• Initiate same day access to OST alongside provision of THN supply.
  • Maintain therapeutic support through phone and text, particularly for those receiving OST unsupervised and those in self-isolation. This can be done through the ‘NHSNearMe’ technology which the majority of GP practices now have installed.
  • Make additional resources available for local organisations to provide service users with the means to maintain communication, e.g. mobile phones with credit/data packages to ensure users can still receive a consistent level of support.
  • Support the use of volunteers for phoning PWUD as a daily point of contact - keeping people connected.
  • Support the use of volunteers for pharmacy deliveries for OST and injecting equipment provision (IEP)

Pharmacy resilience

  • Preparation of alternative systems of delivery should pharmacy provision be further depleted e.g. central stocks of OST medicines; skeleton staff to provide OST & IEP despite being closed to general public; expansion of outreach networks and delivery vehicles.
  • Identify pharmacies with high patient numbers receiving OST for site-specific contingency plans to be developed.
  • Ensure that all health boards include OST dispensing and IEP provision as essential pharmacy services to be maintained as core elements of the emergency response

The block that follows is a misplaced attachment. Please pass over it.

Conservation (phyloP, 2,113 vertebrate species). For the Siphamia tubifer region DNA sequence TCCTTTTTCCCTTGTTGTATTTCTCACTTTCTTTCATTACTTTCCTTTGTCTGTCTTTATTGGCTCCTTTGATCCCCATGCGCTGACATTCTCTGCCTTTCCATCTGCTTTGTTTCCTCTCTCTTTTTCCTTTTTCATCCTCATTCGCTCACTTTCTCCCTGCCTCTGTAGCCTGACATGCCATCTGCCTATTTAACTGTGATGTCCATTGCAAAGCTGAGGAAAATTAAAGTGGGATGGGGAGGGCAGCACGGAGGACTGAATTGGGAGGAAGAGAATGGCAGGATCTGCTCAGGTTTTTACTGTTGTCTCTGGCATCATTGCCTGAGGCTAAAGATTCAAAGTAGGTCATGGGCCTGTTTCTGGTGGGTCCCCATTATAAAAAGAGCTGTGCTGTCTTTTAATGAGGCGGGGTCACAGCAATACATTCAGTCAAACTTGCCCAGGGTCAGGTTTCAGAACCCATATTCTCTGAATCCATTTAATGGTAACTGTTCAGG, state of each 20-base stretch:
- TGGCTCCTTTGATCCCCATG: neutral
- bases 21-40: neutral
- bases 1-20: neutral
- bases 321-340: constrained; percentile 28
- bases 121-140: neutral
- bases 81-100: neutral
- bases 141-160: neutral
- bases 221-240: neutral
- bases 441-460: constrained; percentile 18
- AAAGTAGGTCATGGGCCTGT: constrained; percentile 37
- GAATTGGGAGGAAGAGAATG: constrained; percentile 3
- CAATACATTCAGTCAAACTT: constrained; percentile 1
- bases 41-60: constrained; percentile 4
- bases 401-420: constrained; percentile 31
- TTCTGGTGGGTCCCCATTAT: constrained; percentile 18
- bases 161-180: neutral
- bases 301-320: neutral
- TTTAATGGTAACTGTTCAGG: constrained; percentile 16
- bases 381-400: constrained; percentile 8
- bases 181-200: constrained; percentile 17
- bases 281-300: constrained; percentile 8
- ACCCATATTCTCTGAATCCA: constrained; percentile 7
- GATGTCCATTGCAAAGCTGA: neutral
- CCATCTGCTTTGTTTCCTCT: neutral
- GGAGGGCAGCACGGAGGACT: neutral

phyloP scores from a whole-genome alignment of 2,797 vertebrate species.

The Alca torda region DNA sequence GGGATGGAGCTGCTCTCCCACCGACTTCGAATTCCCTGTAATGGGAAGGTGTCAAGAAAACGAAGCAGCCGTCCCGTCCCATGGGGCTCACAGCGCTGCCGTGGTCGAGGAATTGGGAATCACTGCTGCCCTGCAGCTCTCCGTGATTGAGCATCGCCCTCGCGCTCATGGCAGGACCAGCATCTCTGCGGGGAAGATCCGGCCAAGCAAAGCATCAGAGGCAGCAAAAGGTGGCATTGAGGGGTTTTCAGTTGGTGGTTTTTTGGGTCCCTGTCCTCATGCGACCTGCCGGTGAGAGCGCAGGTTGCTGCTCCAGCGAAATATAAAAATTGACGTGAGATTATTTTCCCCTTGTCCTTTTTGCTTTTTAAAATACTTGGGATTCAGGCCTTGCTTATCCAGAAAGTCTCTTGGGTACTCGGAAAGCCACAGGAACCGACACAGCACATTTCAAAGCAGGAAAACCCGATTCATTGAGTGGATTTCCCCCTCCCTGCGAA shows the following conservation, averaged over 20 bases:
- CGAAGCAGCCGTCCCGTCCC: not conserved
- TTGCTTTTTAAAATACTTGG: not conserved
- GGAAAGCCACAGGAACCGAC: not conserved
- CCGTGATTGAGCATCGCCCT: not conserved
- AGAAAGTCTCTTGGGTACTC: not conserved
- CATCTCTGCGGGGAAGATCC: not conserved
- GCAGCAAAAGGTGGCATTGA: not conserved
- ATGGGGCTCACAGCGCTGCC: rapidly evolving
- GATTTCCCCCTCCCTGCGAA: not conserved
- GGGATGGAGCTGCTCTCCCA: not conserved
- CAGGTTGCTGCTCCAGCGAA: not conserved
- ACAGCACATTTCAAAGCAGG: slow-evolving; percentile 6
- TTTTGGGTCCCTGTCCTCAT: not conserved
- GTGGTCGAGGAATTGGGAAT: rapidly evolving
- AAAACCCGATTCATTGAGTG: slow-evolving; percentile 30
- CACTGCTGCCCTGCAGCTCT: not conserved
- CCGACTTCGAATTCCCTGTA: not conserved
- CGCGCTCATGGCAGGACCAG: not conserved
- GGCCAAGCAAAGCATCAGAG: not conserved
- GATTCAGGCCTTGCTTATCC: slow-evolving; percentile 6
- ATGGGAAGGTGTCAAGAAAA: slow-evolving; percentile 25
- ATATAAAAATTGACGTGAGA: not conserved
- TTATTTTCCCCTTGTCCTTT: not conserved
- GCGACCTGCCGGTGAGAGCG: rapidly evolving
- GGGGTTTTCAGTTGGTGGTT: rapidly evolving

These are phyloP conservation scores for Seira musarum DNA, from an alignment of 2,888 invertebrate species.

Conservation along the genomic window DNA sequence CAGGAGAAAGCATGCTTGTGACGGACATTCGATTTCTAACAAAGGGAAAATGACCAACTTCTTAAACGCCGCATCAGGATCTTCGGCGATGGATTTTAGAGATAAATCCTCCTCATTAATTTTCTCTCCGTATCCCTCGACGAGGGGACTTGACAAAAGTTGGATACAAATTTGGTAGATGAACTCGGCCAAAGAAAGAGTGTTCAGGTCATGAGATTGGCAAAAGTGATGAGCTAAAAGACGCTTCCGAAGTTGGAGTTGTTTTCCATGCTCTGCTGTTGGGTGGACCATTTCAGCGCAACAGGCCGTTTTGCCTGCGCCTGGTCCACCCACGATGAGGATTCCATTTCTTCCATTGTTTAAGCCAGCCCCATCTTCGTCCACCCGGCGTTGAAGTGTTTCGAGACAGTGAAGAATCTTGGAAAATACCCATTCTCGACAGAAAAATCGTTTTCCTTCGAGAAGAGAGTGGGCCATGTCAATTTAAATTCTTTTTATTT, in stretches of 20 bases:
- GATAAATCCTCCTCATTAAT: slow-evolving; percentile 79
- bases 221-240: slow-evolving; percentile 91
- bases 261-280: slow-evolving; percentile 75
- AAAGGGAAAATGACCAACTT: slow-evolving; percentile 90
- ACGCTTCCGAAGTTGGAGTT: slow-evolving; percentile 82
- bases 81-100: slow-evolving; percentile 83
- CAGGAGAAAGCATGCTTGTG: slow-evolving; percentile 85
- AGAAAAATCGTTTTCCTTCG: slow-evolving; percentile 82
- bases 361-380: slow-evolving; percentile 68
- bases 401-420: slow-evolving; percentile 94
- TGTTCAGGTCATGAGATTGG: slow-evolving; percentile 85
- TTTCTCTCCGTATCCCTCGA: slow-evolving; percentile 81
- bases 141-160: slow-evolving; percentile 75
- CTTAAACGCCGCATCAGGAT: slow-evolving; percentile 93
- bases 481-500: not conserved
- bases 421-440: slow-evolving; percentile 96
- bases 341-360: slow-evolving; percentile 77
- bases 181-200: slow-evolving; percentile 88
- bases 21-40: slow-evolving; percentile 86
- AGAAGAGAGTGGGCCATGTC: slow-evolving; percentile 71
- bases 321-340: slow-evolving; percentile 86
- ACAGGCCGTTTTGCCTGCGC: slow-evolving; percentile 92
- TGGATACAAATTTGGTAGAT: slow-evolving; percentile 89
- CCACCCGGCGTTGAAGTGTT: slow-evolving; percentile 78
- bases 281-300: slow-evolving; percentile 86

• Support pharmacies with volunteers to help manage queues.

Local formularies should be reviewed as a matter of urgency to ensure they contain the range of licensed, approved OST medicines (methadone, buprenorphine in its various forms, including injectable long-acting preparations) so that there is equity of provision and choice for patients and prescribers.

Drug Testing laboratory facilities e.g. for oral fluid testing and oral toxicology testing needs to be maintained to ensure treatment is optimal. 

Homeless population who have substance problems

  • Accommodation and prioritisation of rough sleepers to enable safe social distancing measures and self-isolation amongst this population, accompanied by proactive testing for COVID-19 to allow appropriate measures to be put in place and ‘cohorting’ of accommodation to be considered.
  • Ensure a range of in-reach services including OST and THN supply in hostels and requisitioned sites such as hotels.

Prisoner Throughcare

  • Ensure adequate throughcare provision is available to prisoners on liberation including: access to GP (information about the ‘Access to Healthcare – GP Registration Cards’ for vulnerable people accessing GPs available here - Access to Healthcare) and continuity of OST provision.
  • Provision of naloxone for all prisoners with a history of substance use on liberation, and their families (exploring distribution of intra-nasal naloxone might also be an option) is essential.

Public Health Surveillance and the need for real-time information and data should be prioritised. This includes information on the impact of COVID-19 on drug related deaths, but also the impact on illicit drug supplies and levels of quality. This will better enable Health Boards, ADPs and service providers to provide a suitable response.